The two other settings in this episode offer similar themes but starkly different explorations of the complicated workings of Westerosi family life. The Hound and Arya have become a staple of these past couple of seasons, almost seeming like a family themselves, a warped father-daughter partnership that has them learning from each other. Arya, especially, has picked up a number of tricks when it comes to the art of killing—this week’s lesson being where a man’s heart is on his body, a useful bit of information if the heart is the specific organ you wish to penetrate with your weapon.
More than we’ve seen before, though, or at least spelled out more clearly here than previously, Arya and The Hound are shown to share a certain kinship stemming from their respective estrangements from their real families. Granted, Arya was separated by exterior forces who, as far as she knows, murdered everyone she was related to, while The Hound was merely maimed by his brother, as well as abandoned by a father who would not or could not hold The Mountain accountable for his atrocity. Thus, they find a certain balance in each other, and we finally get to see a softer side to Sandor as a result. That final shot of the two of them together is a keeper.
Then of course, we have the culmination of all these examinations of strained sibling relationships in our final confrontation between Littlefinger and Lysa. I can’t say that the fight between Sansa and Robin felt completely organic, but that little kid is crazy enough to drive anyone who spends more than a couple of minutes with him completely insane. More insane than anything, though, is Petyr Baelish’s obsession with Catelyn Stark and, by extension, Sansa, with whom he shares a certain contender for one of Game of Thrones’ creepiest kisses. The moment he tosses Lysa through the Moon Door is a famous one in the books, because his final line, “Only Cat,” ranks up there with “The things I do for love,” when it comes to lines delivered right before throwing someone from a great height. In an episode highlighting complex and rocky relationships in families, changing the wording of this shocking and heartless reveal (which is obvious to us in the audience but the first time Lysa hears it from the deceitful Littlefinger’s mouth) makes sense. It punctuates an episode revolving around siblings by ending with two fraught words: “…your sister.”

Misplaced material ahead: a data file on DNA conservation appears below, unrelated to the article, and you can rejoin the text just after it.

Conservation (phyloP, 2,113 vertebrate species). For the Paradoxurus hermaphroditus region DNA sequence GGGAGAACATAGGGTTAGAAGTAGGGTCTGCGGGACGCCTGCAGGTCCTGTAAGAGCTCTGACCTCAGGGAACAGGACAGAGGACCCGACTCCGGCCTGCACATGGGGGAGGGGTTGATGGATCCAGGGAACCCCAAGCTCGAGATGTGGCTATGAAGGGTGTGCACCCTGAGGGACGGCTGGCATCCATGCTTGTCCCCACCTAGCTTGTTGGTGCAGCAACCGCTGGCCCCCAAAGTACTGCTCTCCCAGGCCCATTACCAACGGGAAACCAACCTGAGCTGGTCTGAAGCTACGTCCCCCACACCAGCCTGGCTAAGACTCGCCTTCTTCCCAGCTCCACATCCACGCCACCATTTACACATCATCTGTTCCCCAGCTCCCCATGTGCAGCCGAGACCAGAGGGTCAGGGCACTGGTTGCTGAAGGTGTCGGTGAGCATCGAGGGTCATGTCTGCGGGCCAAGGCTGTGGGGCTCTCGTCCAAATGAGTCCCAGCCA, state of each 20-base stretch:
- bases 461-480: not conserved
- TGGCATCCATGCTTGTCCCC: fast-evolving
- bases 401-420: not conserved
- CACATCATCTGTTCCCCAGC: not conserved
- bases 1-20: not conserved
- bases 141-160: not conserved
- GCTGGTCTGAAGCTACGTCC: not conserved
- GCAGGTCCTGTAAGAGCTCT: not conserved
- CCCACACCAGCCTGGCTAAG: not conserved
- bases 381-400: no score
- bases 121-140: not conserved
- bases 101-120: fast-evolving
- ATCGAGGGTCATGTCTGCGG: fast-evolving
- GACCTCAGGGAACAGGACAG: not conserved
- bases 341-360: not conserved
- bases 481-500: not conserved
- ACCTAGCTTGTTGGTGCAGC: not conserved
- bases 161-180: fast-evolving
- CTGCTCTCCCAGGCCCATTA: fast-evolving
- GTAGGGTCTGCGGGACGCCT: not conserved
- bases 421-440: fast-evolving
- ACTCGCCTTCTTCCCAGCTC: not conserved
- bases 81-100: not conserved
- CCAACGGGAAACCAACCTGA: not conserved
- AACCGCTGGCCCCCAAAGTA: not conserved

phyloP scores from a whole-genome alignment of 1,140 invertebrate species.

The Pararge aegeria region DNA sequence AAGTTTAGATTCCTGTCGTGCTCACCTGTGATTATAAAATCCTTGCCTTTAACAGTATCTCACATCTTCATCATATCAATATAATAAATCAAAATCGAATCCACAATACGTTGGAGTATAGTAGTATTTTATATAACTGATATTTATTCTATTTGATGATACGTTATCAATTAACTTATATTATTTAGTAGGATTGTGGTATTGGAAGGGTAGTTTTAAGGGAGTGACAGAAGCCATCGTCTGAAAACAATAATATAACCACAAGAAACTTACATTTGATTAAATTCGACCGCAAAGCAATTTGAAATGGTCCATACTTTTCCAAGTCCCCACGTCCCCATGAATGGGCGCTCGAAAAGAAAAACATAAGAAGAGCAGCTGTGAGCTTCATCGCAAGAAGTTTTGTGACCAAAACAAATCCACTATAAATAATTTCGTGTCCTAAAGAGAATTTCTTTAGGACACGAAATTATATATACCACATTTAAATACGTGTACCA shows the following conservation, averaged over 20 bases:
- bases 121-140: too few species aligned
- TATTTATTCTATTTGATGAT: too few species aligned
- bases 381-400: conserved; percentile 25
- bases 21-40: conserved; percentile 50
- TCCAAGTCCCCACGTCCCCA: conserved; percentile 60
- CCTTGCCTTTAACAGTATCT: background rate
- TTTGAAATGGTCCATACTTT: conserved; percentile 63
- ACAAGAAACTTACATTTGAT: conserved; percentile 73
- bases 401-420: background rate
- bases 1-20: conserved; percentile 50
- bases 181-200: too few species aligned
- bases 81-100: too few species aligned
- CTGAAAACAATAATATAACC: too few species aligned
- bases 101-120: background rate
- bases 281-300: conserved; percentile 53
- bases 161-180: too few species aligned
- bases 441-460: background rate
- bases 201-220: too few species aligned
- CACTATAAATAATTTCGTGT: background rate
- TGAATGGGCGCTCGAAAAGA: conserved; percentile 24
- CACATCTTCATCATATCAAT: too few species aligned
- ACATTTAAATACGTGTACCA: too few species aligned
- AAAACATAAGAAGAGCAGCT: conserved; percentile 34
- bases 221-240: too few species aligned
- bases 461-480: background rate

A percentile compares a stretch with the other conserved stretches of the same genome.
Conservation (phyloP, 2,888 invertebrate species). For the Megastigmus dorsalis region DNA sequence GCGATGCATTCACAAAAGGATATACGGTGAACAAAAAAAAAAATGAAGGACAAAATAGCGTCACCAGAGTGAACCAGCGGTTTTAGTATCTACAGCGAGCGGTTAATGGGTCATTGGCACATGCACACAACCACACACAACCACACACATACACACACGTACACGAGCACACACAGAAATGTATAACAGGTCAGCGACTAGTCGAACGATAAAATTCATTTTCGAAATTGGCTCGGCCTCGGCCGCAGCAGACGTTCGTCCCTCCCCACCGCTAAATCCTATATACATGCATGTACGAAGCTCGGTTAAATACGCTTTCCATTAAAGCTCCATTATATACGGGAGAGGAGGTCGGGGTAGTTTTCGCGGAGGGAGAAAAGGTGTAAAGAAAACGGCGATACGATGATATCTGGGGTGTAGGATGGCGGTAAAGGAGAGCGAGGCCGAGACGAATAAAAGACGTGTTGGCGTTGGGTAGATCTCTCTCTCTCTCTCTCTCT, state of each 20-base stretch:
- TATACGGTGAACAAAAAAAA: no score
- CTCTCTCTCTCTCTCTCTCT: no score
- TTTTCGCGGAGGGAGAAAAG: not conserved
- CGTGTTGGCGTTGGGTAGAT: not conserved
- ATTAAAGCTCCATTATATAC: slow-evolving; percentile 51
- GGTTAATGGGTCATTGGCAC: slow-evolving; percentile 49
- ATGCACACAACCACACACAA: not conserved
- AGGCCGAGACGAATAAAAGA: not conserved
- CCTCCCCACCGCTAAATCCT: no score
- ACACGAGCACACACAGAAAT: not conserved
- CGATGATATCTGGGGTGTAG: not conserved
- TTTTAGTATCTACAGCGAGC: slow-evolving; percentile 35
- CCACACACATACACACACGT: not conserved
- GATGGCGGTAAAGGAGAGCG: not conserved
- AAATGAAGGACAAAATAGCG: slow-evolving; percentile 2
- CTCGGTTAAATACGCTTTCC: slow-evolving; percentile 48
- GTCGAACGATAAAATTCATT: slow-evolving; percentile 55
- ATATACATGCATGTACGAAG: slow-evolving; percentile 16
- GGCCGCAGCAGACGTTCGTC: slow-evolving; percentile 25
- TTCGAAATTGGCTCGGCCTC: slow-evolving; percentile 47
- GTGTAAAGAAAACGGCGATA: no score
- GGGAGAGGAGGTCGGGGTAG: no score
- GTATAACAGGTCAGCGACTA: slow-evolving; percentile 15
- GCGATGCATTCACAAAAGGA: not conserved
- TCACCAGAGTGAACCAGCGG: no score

- The Adventures of Brienne and Pod continue, with their banter solidifying this relationship as one of the most enjoyable in the series’ history, up there with Tyrion and Bronn, and others that don’t immediately come to mind. It’s as satisfying to see Brienne get a chance to boss someone around after routinely being the recipient of condescension and abuse as it is to see Pod occasionally get the best of her. They also have perhaps the two most interesting and pleasant faces in the show, so any screen time is welcome.
- They seemed to be going for equal opportunity when it came to nudity this week, with Daario’s backside getting exposed back to back with Melisandre’s everything. Then again, that description alone is indicative that the equality wasn’t really achieved. Not that I’m sure it necessarily matters, but you know, equality.
- Daenerys is getting pretty good at both heeding the advice of her counsel and manipulating them, getting both her playboy Daario and her forever-friend Jorah to do what she wants by making them think she’s doing what they want.
- Hot Pie!!! Sometimes the callbacks to forgotten characters feel a bit cheesy, but was it ever nice to see Hot Pie again, making his pies, talking about making his pies, and then melting our hearts by crafting that pastry direwolf for his old friend Arya.
- I shall neglect to dwell any more on the two scenes I mentioned earlier as being weaker, to my mind. Other folks who got something out of them will be far more interesting to read.
- Two weeks isn’t that long, right??
For more on “Mockingbird,” check out the latest episode of our Game of Thrones podcast, The Cast Beyond The Wall!